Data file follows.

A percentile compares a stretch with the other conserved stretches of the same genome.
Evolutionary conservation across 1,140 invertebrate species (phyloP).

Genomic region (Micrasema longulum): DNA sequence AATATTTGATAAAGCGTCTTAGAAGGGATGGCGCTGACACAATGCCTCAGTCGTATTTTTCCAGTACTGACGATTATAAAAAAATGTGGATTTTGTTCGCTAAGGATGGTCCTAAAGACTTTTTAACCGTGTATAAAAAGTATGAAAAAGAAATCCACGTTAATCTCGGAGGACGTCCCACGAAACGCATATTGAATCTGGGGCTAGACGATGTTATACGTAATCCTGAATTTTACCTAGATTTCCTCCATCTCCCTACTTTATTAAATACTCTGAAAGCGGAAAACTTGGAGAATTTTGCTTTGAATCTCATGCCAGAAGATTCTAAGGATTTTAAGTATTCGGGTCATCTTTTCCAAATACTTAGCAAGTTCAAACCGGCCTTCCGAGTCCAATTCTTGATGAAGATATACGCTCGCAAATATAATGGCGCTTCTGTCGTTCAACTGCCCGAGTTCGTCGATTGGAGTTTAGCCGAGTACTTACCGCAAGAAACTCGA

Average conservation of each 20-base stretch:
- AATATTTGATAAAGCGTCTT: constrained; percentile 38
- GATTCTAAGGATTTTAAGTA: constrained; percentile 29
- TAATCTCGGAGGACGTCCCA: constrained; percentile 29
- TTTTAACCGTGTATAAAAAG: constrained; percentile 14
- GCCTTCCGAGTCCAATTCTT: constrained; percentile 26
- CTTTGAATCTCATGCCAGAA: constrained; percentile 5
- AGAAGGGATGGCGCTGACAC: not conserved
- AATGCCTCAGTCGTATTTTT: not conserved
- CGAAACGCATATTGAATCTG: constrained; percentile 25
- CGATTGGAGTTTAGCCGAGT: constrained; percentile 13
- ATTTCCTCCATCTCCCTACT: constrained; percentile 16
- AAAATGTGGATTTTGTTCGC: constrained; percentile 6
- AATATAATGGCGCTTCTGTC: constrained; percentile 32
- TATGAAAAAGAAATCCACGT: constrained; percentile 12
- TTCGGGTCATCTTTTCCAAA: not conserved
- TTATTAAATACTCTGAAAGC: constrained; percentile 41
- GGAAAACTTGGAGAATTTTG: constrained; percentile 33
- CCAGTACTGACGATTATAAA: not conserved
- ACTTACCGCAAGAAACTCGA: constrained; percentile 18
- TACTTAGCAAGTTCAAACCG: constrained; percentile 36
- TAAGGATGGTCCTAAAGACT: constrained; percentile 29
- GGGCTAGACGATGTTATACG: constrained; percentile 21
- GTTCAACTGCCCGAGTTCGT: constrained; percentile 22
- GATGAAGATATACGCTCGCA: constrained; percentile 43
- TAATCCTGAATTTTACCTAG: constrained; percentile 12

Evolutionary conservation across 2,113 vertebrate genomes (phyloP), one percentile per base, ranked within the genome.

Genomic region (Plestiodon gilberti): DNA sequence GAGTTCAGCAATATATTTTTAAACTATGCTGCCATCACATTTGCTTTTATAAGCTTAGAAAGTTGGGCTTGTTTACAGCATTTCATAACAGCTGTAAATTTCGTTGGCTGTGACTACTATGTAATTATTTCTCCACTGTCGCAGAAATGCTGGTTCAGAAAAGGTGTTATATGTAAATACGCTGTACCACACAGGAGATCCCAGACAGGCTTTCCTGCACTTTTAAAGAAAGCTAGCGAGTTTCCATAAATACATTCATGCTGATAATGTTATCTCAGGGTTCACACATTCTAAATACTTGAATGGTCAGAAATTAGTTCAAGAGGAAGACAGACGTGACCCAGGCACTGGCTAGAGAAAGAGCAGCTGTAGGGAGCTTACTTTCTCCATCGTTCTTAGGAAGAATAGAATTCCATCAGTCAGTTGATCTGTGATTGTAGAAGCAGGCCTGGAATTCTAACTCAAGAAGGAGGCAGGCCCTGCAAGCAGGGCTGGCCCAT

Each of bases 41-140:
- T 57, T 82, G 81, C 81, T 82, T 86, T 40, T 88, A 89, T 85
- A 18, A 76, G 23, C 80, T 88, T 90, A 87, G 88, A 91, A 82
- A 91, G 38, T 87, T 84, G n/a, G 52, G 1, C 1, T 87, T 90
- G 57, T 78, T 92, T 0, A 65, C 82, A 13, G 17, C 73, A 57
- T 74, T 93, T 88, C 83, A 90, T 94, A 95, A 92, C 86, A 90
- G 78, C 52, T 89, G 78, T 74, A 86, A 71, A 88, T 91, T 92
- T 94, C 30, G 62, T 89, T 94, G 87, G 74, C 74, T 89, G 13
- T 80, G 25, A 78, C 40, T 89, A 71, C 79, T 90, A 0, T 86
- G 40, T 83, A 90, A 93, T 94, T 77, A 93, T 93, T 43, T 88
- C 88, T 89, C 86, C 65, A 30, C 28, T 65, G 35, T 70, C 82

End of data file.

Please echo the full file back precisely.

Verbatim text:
A percentile compares a stretch with the other conserved stretches of the same genome.
Evolutionary conservation across 1,140 invertebrate species (phyloP).

Genomic region (Micrasema longulum): DNA sequence AATATTTGATAAAGCGTCTTAGAAGGGATGGCGCTGACACAATGCCTCAGTCGTATTTTTCCAGTACTGACGATTATAAAAAAATGTGGATTTTGTTCGCTAAGGATGGTCCTAAAGACTTTTTAACCGTGTATAAAAAGTATGAAAAAGAAATCCACGTTAATCTCGGAGGACGTCCCACGAAACGCATATTGAATCTGGGGCTAGACGATGTTATACGTAATCCTGAATTTTACCTAGATTTCCTCCATCTCCCTACTTTATTAAATACTCTGAAAGCGGAAAACTTGGAGAATTTTGCTTTGAATCTCATGCCAGAAGATTCTAAGGATTTTAAGTATTCGGGTCATCTTTTCCAAATACTTAGCAAGTTCAAACCGGCCTTCCGAGTCCAATTCTTGATGAAGATATACGCTCGCAAATATAATGGCGCTTCTGTCGTTCAACTGCCCGAGTTCGTCGATTGGAGTTTAGCCGAGTACTTACCGCAAGAAACTCGA

Average conservation of each 20-base stretch:
- AATATTTGATAAAGCGTCTT: constrained; percentile 38
- GATTCTAAGGATTTTAAGTA: constrained; percentile 29
- TAATCTCGGAGGACGTCCCA: constrained; percentile 29
- TTTTAACCGTGTATAAAAAG: constrained; percentile 14
- GCCTTCCGAGTCCAATTCTT: constrained; percentile 26
- CTTTGAATCTCATGCCAGAA: constrained; percentile 5
- AGAAGGGATGGCGCTGACAC: not conserved
- AATGCCTCAGTCGTATTTTT: not conserved
- CGAAACGCATATTGAATCTG: constrained; percentile 25
- CGATTGGAGTTTAGCCGAGT: constrained; percentile 13
- ATTTCCTCCATCTCCCTACT: constrained; percentile 16
- AAAATGTGGATTTTGTTCGC: constrained; percentile 6
- AATATAATGGCGCTTCTGTC: constrained; percentile 32
- TATGAAAAAGAAATCCACGT: constrained; percentile 12
- TTCGGGTCATCTTTTCCAAA: not conserved
- TTATTAAATACTCTGAAAGC: constrained; percentile 41
- GGAAAACTTGGAGAATTTTG: constrained; percentile 33
- CCAGTACTGACGATTATAAA: not conserved
- ACTTACCGCAAGAAACTCGA: constrained; percentile 18
- TACTTAGCAAGTTCAAACCG: constrained; percentile 36
- TAAGGATGGTCCTAAAGACT: constrained; percentile 29
- GGGCTAGACGATGTTATACG: constrained; percentile 21
- GTTCAACTGCCCGAGTTCGT: constrained; percentile 22
- GATGAAGATATACGCTCGCA: constrained; percentile 43
- TAATCCTGAATTTTACCTAG: constrained; percentile 12

Evolutionary conservation across 2,113 vertebrate genomes (phyloP), one percentile per base, ranked within the genome.

Genomic region (Plestiodon gilberti): DNA sequence GAGTTCAGCAATATATTTTTAAACTATGCTGCCATCACATTTGCTTTTATAAGCTTAGAAAGTTGGGCTTGTTTACAGCATTTCATAACAGCTGTAAATTTCGTTGGCTGTGACTACTATGTAATTATTTCTCCACTGTCGCAGAAATGCTGGTTCAGAAAAGGTGTTATATGTAAATACGCTGTACCACACAGGAGATCCCAGACAGGCTTTCCTGCACTTTTAAAGAAAGCTAGCGAGTTTCCATAAATACATTCATGCTGATAATGTTATCTCAGGGTTCACACATTCTAAATACTTGAATGGTCAGAAATTAGTTCAAGAGGAAGACAGACGTGACCCAGGCACTGGCTAGAGAAAGAGCAGCTGTAGGGAGCTTACTTTCTCCATCGTTCTTAGGAAGAATAGAATTCCATCAGTCAGTTGATCTGTGATTGTAGAAGCAGGCCTGGAATTCTAACTCAAGAAGGAGGCAGGCCCTGCAAGCAGGGCTGGCCCAT

Each of bases 41-140:
- T 57, T 82, G 81, C 81, T 82, T 86, T 40, T 88, A 89, T 85
- A 18, A 76, G 23, C 80, T 88, T 90, A 87, G 88, A 91, A 82
- A 91, G 38, T 87, T 84, G n/a, G 52, G 1, C 1, T 87, T 90
- G 57, T 78, T 92, T 0, A 65, C 82, A 13, G 17, C 73, A 57
- T 74, T 93, T 88, C 83, A 90, T 94, A 95, A 92, C 86, A 90
- G 78, C 52, T 89, G 78, T 74, A 86, A 71, A 88, T 91, T 92
- T 94, C 30, G 62, T 89, T 94, G 87, G 74, C 74, T 89, G 13
- T 80, G 25, A 78, C 40, T 89, A 71, C 79, T 90, A 0, T 86
- G 40, T 83, A 90, A 93, T 94, T 77, A 93, T 93, T 43, T 88
- C 88, T 89, C 86, C 65, A 30, C 28, T 65, G 35, T 70, C 82